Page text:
Researcher Doğan Yücel, who occasionally introduces us to the historical and cultural aspects of Pakistan, wrote about the lives of two individuals buried in Lahore, where he worked for a while, and left an indelible mark in the region in material and spirit.
NUR JEHAN SULTAN:
Nur Jehan Sultan’s tomb is far from the one of her husband Shah Jehangir. Nur Jehan died in 1645 at 68 and was buried in the mausoleum she had commissioned in Shahdara Bagh in Lahore, near the mausoleum of Shah Jehangir. The grave of his brother Asaf Khan is also located nearby. The tomb continues to attract both local and foreign tourists visiting and taking pleasant walks in its beautiful gardens designed and landscaped by Nur Jehan herself.
Mehr-un-Nisa (1577-1645) became known as Nur Mahal (Diamond of the Palace) after her marriage to Mughal ruler Jehangir. When Jehangir rose to the Mughal throne as the Emperor, Mehr-un-Nisa was the daughter of Haje Ghias, with nickname Nur Jehan Begum (Light of the World). Mohammad Ghias Beg Tehrani was an Iranian immigrant who fled to India with his family and rose to high positions in Mughal Emperor Akbar’s cosmopolitan court. Mehr-un-Nisa married the emperor in the sixth year of Jehangir’s reign and soon became the centre of power in the Mughal court due to her skills. She is the only Mughal Sultana whose seal and silver coins were minted with the inscription ‘Sultan Begum Nur Jehan’.
Nur Jehan left a lasting impression on the architecture and culture of the Mughal palace. As a poet and architect, she built masterpieces and paradise-like gardens. Until Jehangir’s death, she held an influential position in the palace.
Jehangir or with his full name Abu’l-Muzaffar Nur ud-Din Muhammad Jehangir bin Akbar, (born on August 31, 1569 in Fatehpur Sikri and died on October 28, 1627 in Kashmir) was the fourth ruler of the Mughal Empire (1605-1627).
He is the son of Akbar Shah and his real name is Saleem. He was declared heir to the throne by his father Akbar at a young age. In 1599, while Akbar was in Deccan, he led a revolt wishing to ascend to the throne immediately. He had Abu’l Fazl, who advised him to follow path of conciliation, executed. On his deathbed, his father Akbar once again confirmed Prince Saleem as his heir. Upon the death of his father in 1605, Prince Saleem ascended the Mughal throne with the title ‘Jehangir’ (Persian: Ruler of the World).
Born in 1569, Saleem ascended to the throne in 1605 upon the death of his father and assumed the title ‘Nur ud-Din Jehangir’. However, his son Khusrau rebelled in Punjab leading Sikh groups. Jehangir Shah defeated the rebel forces by the banks of the Jullandar River. He exiled his captured son Khusrau to Burhanpur, where Khusrau died in 1622.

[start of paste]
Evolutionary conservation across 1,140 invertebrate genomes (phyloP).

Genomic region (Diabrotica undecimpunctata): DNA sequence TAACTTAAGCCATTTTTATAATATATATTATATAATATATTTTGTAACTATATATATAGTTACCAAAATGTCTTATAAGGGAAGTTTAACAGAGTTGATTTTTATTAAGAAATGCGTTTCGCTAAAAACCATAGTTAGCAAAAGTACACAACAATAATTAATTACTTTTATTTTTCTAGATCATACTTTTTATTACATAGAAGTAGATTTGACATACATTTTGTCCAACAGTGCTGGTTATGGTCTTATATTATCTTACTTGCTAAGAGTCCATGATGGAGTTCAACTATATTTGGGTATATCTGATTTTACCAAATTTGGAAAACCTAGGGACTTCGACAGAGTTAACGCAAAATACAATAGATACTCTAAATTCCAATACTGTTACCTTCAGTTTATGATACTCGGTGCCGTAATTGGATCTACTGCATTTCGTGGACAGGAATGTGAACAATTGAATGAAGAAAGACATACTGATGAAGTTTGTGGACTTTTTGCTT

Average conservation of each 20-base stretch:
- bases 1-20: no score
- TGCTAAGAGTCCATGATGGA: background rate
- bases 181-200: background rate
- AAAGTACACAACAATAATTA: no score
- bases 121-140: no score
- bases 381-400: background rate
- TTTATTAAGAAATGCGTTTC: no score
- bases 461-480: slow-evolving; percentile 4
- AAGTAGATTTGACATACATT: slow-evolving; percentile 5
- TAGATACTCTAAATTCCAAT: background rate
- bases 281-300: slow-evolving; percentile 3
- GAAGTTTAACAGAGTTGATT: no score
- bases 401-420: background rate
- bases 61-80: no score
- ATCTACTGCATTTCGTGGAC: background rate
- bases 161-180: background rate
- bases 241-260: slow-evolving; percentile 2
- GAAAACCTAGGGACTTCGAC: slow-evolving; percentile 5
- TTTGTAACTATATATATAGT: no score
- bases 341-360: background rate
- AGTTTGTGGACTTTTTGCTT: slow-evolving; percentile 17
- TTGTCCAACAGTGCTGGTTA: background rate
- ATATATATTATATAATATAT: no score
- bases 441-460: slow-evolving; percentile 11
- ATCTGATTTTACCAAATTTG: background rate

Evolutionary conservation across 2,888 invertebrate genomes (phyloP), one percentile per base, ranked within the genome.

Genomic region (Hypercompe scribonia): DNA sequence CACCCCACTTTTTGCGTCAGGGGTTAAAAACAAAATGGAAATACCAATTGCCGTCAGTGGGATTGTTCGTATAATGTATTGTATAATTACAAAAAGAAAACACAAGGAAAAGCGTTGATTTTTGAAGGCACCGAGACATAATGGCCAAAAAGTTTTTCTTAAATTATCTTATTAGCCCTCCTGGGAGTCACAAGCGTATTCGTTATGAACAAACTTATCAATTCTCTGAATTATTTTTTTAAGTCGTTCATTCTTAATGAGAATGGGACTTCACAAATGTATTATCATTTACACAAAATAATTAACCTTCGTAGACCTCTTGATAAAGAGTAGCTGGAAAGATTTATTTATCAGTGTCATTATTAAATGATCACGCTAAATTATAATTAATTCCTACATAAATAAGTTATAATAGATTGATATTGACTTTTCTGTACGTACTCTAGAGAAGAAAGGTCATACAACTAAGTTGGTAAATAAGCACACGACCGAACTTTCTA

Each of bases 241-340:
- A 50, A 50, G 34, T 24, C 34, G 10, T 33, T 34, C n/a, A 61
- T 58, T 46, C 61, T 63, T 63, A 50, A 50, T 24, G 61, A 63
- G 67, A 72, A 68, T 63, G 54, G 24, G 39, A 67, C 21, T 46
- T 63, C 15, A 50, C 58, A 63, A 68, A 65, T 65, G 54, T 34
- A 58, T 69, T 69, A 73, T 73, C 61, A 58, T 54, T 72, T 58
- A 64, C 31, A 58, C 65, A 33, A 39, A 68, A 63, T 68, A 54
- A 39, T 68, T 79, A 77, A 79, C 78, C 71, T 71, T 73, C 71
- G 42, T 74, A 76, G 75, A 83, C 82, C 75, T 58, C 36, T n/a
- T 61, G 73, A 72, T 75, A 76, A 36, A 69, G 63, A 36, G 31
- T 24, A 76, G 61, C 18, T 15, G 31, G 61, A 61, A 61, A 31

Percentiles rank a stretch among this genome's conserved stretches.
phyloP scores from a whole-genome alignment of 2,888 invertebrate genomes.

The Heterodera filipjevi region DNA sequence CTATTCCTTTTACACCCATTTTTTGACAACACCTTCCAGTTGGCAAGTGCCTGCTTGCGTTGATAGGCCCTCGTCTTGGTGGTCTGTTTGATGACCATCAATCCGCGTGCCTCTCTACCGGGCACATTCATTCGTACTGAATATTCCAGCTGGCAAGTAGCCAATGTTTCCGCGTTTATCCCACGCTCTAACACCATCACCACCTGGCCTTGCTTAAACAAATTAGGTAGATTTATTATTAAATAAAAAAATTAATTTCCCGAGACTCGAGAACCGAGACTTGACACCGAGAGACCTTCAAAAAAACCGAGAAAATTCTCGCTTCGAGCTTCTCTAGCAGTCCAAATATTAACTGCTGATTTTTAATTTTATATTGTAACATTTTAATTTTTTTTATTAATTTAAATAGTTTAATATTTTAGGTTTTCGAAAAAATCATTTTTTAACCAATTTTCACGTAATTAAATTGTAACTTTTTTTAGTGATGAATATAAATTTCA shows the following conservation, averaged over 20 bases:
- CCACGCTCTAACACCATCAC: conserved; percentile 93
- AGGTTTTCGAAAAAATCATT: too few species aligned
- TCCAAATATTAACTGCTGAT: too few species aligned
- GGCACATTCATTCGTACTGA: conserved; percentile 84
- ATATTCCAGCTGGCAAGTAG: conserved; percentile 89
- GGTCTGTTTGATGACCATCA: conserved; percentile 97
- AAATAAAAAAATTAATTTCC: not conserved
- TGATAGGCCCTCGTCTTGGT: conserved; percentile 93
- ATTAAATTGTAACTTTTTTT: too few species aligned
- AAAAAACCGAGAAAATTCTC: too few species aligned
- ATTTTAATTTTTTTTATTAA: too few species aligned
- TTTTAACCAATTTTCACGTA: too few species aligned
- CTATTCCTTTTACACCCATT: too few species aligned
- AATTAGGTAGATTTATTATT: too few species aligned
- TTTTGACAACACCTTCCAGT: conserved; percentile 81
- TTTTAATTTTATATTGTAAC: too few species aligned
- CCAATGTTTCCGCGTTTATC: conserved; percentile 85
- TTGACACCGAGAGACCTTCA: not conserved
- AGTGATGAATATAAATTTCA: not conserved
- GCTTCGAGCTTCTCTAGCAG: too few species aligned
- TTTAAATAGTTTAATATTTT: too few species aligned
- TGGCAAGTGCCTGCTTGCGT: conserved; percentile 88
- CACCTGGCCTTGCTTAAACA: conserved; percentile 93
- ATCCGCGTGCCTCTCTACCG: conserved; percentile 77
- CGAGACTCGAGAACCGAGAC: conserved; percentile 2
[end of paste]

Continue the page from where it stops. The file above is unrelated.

Imprisoned Imam-e Rabbani to later realize his mistake
In the last years of his reign, Jehangir’s health deteriorated. He died on October 28, 1627, while travelling to Lahore, which had a more favourable climate, as recommended by his physicians. He was buried in Shah Dara on the banks of the Ravi River. Later, a large mausoleum was built over his grave.
A just ruler, Jehangir loved and respected scholars. He lifted the heavy oppression his father had exerted on Muslims. However, he had Imam-e Rabbani Ahmed Farooqi Sirhindi, the most prominent scholar of his time, imprisoned in Gwalior. Two years later, realizing his mistake, he released this great scholar from imprisonment and bestowed him 1000 rupees in gold, begging his forgiveness. The letters Imam-e Rabbani wrote to Jehangir Shah are compiled in his book named Maktubat.
Jehangir Shah gave priority to public works. He had tree-lined roads built from Agra to Attock and across Bengal, besides commissioning beacons and canopied waterholes every three kilometres between Agra and Lahore. His memoir, Tuzk-e-Jehangiri, is a valuable work of literature.
After him, his son Shahab ud-Din Muhammad ascended the throne with the title of Shah Jehan. The empire Shahab ud-Din Muhammad inherited was one of the most powerful empires in the world. His tomb is in Lahore.
Helped proliferation of art and culture
During the early years of his rule, Jehangir enacted his famous Twelve Decrees, preventing provincial fief-lords from collecting taxes. He commissioned building caravanserais and mosques in deserted places, and hospitals in cities. He banned the slaughter of animals on his own birthday. He decreed a new regulation on inheritance. He prohibited forced entry into the residences and abolished penalties such as cutting off the ears and noses of criminals. He prevented the lands owned by common people from being seized by the nobles and state administrators.
He maintained the development of Persian culture in his large realm. During Jehangir’s reign, Persian became the language of state and culture. Iranian poets, artists, sculptors and musicians elevated Agra equal to the cultural level of Isfahan. Shah Jehangir’s works in architecture are less in number than built by other Mughal emperors. Among the works built during his reign are the Moti Masjid (Pearl Mosque) in Lahore and the mausoleum he had built in Agra for his father-in-law, Etimad ud-Daula, made of white marble almost entirely.
He ensured the preservation of miniature art. In his memoir, Tuzk-e Jehangiri (Jehangirnama, 1683), he describes the first 17 years of his rule. The segment covering the next two years was written by Mutamad Khan, the court scribe. Mirza Muhammad Khan added the part about Jehangir’s death and the clashes among crown princes to this work.